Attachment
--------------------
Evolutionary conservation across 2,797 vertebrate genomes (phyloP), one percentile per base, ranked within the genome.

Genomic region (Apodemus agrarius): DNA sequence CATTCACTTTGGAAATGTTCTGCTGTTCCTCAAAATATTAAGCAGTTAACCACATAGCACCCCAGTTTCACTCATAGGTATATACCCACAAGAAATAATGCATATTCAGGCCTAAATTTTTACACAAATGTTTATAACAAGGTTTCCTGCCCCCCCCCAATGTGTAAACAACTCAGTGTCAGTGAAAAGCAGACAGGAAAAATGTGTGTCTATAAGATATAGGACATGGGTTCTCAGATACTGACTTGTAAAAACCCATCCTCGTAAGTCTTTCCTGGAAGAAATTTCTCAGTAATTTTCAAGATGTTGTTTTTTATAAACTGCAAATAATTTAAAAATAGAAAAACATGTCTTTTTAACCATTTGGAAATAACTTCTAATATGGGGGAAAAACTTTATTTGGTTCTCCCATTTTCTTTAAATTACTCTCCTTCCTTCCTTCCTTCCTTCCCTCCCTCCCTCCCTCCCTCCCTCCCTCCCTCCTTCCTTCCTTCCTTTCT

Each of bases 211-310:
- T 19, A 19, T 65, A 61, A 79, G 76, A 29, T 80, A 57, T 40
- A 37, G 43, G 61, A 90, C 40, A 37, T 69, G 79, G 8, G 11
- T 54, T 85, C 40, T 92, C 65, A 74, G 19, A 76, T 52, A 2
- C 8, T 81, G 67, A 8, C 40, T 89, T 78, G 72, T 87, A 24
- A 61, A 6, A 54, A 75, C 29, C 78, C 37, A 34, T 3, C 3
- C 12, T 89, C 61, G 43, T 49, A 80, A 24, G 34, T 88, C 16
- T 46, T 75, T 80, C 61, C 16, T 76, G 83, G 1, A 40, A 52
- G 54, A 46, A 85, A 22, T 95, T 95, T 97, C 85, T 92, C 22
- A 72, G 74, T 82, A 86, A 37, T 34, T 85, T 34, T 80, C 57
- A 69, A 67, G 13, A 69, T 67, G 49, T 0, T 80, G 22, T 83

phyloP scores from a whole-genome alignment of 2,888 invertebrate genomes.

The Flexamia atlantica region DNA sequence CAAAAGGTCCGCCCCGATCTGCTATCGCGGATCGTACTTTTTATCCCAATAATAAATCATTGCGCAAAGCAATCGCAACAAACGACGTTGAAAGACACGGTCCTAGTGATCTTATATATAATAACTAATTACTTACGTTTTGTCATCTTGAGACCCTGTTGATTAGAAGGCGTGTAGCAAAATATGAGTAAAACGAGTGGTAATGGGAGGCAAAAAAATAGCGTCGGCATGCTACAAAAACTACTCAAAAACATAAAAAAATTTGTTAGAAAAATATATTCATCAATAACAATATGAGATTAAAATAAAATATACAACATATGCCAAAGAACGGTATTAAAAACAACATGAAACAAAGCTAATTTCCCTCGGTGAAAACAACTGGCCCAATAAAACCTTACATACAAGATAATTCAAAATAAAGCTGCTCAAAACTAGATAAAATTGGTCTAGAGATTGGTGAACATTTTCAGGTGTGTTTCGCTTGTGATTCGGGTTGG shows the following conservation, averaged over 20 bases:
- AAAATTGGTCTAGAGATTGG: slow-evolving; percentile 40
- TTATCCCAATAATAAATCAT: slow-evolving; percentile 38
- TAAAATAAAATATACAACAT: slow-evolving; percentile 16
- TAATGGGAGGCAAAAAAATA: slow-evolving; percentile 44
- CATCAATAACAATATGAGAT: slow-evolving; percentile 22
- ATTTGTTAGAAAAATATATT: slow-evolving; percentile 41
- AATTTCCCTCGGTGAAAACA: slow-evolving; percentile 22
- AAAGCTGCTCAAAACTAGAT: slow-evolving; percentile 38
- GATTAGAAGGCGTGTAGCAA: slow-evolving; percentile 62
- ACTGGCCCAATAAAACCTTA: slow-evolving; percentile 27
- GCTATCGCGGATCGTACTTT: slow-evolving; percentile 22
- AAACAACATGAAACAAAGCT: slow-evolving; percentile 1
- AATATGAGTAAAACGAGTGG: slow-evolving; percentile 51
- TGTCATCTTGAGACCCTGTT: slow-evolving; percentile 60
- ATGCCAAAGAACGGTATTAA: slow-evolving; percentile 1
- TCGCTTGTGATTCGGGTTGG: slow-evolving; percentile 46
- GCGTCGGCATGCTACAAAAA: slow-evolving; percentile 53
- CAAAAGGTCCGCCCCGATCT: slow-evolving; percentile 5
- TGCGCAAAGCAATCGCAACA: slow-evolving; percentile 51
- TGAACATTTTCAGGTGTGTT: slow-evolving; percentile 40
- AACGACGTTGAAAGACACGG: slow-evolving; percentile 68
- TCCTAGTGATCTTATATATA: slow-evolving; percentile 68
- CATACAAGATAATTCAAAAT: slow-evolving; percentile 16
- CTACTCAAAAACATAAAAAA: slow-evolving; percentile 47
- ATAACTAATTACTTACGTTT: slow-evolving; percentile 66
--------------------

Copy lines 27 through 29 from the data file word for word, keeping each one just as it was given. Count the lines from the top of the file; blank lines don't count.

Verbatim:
- AAACAACATGAAACAAAGCT: slow-evolving; percentile 1
- AATATGAGTAAAACGAGTGG: slow-evolving; percentile 51
- TGTCATCTTGAGACCCTGTT: slow-evolving; percentile 60